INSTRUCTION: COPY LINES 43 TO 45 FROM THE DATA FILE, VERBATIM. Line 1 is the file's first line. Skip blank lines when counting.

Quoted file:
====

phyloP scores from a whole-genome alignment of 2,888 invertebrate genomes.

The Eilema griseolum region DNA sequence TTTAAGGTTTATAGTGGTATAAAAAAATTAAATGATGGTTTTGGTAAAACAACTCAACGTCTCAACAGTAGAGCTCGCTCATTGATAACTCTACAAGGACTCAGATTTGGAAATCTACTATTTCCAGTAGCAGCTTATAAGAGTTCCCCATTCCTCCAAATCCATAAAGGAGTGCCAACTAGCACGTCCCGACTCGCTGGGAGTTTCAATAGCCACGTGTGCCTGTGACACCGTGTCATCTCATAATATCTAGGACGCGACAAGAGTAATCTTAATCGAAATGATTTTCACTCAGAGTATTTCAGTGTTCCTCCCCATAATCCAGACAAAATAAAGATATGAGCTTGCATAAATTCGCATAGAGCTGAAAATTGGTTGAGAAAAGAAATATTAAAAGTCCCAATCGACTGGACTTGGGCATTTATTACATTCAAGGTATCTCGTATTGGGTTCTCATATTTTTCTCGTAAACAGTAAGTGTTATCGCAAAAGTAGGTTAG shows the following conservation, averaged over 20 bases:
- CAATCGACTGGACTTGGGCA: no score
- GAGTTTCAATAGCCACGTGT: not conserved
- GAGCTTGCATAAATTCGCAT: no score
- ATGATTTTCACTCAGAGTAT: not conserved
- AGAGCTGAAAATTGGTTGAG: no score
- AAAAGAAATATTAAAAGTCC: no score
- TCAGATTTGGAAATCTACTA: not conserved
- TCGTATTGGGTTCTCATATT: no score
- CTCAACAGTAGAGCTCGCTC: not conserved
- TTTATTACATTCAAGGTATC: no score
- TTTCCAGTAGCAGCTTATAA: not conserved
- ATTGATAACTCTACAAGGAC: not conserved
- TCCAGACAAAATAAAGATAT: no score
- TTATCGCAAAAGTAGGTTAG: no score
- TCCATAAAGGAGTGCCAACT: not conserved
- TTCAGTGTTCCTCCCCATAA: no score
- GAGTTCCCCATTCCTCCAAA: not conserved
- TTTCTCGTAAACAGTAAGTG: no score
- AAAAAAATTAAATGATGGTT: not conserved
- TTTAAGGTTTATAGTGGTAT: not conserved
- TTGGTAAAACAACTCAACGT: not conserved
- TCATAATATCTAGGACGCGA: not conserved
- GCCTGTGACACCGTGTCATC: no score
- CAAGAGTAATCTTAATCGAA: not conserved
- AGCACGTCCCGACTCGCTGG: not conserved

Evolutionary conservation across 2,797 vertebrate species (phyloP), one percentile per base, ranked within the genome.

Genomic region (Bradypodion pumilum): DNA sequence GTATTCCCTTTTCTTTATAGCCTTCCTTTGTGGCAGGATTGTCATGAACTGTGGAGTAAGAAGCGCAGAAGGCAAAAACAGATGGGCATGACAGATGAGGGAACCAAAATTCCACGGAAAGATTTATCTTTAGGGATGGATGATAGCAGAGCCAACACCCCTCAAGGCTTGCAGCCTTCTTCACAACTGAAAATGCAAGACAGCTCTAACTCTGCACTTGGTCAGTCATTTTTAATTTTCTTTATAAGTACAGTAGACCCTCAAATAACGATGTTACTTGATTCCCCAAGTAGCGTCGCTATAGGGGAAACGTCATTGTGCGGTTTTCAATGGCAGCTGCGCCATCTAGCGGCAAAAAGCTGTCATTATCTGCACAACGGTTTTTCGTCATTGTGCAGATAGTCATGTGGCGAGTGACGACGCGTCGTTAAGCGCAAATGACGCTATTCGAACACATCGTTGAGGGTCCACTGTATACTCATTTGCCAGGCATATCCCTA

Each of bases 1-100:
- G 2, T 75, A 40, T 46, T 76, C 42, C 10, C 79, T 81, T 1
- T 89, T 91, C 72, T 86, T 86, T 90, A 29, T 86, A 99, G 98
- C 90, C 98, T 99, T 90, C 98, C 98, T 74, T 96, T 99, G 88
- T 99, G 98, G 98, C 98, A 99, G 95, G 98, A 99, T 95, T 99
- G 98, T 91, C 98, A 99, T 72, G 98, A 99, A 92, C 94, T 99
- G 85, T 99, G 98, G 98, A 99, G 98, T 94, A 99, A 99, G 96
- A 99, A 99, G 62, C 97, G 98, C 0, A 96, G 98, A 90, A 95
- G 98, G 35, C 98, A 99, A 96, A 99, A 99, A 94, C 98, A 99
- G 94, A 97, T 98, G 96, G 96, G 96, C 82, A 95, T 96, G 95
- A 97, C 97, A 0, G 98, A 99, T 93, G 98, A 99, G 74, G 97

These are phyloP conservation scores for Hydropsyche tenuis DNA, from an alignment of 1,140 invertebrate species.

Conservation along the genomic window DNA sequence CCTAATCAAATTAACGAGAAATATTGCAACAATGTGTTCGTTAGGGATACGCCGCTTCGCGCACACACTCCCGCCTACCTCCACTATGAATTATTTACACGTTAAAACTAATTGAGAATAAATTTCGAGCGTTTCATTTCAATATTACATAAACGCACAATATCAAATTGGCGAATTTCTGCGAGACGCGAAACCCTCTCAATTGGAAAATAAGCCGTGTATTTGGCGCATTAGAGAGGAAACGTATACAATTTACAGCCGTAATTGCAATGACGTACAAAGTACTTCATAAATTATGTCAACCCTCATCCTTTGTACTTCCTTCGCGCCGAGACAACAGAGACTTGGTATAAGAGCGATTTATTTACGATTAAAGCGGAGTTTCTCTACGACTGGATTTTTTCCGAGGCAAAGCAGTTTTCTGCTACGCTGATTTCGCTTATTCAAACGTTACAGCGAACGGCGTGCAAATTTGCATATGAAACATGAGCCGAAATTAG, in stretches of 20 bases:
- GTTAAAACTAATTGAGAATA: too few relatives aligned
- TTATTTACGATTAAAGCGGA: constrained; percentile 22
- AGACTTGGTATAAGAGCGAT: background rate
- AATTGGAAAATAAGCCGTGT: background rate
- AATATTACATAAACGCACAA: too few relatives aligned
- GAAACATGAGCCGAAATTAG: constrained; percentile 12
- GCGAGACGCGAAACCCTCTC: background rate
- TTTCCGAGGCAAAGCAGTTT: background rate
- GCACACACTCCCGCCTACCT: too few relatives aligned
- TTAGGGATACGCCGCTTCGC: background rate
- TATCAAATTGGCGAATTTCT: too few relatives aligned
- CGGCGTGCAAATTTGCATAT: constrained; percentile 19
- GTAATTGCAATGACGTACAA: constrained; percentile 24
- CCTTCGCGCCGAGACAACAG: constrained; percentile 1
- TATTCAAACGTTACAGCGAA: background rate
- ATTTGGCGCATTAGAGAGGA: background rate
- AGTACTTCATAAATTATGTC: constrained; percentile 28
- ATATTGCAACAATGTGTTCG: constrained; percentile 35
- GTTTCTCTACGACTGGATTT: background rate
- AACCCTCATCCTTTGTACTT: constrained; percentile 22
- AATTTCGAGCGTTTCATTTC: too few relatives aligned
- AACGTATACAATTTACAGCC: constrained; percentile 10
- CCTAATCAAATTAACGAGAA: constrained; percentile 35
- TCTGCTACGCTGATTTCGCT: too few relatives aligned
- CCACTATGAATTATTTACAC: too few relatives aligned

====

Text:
- GTTAAAACTAATTGAGAATA: too few relatives aligned
- TTATTTACGATTAAAGCGGA: constrained; percentile 22
- AGACTTGGTATAAGAGCGAT: background rate